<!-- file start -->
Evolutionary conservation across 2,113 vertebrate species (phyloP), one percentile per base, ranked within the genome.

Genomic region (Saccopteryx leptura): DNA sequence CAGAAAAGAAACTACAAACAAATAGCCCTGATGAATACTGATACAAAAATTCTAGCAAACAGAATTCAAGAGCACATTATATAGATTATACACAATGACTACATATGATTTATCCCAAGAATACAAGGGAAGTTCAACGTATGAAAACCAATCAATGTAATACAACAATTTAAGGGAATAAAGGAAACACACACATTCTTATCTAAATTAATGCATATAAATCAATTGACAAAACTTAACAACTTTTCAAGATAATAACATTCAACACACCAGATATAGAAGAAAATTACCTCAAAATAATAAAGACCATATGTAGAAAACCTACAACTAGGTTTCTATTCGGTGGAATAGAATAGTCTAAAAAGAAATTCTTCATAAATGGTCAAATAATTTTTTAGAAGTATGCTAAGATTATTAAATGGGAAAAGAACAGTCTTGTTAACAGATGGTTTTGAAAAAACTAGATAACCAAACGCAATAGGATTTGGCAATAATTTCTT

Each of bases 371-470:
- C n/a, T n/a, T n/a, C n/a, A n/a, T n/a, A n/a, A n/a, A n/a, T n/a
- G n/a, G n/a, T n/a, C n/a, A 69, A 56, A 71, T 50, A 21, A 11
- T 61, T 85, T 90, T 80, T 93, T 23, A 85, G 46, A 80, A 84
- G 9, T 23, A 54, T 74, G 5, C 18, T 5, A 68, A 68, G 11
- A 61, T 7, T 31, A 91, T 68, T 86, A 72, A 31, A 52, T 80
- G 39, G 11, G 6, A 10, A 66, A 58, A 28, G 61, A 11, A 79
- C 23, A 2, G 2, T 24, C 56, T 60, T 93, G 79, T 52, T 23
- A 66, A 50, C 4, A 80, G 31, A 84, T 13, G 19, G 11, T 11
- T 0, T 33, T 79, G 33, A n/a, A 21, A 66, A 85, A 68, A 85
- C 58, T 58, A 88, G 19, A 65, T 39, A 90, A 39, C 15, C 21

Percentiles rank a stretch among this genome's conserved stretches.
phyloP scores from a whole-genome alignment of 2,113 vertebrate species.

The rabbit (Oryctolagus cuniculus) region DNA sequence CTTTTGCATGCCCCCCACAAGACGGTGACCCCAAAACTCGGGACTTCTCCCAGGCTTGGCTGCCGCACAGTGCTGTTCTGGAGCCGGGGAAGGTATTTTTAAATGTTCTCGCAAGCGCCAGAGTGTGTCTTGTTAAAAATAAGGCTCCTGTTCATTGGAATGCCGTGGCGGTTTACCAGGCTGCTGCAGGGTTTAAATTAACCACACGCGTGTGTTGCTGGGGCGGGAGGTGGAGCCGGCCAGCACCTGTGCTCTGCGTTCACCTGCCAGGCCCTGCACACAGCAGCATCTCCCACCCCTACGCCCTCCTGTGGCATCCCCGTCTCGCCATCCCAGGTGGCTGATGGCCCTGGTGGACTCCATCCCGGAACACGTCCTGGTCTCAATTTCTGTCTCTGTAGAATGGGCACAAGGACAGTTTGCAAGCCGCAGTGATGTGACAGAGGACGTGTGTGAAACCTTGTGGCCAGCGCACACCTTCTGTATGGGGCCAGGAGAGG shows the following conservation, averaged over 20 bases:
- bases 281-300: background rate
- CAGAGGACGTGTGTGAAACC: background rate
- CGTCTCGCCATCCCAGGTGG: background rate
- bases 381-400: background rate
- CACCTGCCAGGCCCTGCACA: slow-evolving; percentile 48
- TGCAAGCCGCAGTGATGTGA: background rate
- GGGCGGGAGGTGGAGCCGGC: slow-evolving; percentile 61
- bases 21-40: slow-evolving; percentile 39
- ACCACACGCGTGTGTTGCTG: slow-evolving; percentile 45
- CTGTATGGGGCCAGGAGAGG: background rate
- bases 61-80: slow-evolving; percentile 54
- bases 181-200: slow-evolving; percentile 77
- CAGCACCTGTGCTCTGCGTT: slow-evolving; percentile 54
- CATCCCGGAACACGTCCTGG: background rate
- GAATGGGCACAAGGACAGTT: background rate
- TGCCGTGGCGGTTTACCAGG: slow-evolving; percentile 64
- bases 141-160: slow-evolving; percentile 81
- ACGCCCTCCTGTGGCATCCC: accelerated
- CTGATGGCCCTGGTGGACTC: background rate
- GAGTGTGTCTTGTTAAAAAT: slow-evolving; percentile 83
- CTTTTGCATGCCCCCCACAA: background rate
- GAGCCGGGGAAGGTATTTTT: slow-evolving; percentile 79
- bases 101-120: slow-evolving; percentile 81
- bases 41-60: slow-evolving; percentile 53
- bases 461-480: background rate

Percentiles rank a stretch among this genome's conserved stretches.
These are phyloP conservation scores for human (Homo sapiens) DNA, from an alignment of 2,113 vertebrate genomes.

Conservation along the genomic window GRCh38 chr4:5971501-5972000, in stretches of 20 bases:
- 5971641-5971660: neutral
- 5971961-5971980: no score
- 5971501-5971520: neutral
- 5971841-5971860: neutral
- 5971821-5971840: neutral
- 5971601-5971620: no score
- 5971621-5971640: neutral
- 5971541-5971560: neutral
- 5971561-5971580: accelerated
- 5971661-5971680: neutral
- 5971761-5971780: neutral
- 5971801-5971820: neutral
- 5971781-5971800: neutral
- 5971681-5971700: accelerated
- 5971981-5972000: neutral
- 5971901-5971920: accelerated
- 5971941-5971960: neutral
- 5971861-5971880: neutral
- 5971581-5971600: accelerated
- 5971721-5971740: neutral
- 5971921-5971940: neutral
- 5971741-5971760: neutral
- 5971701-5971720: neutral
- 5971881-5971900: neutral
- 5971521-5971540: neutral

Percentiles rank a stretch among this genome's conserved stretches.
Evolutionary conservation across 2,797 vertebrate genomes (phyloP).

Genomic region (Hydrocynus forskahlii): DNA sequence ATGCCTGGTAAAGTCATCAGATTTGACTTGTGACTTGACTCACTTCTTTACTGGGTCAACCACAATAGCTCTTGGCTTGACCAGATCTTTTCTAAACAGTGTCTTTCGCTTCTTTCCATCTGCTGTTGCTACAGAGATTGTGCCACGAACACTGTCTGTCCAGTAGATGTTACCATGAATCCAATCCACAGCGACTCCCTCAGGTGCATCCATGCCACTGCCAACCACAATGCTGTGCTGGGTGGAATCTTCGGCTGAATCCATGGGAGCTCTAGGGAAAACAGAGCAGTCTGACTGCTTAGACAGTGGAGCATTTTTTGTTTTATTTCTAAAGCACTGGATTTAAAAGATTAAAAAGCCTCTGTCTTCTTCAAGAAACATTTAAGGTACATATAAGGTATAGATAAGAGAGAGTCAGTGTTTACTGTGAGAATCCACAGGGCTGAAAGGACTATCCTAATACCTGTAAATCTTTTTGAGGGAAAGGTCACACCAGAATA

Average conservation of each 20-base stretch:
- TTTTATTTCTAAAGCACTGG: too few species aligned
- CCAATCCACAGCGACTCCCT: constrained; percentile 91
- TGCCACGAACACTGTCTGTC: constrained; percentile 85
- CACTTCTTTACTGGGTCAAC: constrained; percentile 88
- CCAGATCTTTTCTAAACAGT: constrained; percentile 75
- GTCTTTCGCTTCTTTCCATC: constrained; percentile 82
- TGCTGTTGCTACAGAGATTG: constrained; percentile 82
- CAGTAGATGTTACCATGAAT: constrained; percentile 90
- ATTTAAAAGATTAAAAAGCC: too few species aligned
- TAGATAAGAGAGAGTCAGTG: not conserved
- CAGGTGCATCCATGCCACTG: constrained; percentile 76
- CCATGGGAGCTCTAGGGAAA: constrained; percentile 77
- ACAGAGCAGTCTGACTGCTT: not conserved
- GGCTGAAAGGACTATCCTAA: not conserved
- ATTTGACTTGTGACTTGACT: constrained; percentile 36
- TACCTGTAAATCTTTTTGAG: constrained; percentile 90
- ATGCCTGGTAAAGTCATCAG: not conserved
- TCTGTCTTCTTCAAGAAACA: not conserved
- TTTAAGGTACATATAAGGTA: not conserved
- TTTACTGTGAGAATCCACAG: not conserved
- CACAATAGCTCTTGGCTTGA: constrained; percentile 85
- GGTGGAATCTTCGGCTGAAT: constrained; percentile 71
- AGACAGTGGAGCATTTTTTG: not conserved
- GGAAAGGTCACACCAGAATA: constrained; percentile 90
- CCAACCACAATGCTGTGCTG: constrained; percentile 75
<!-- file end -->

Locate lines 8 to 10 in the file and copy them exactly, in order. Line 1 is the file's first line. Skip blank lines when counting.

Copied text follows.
- A 61, T 7, T 31, A 91, T 68, T 86, A 72, A 31, A 52, T 80
- G 39, G 11, G 6, A 10, A 66, A 58, A 28, G 61, A 11, A 79
- C 23, A 2, G 2, T 24, C 56, T 60, T 93, G 79, T 52, T 23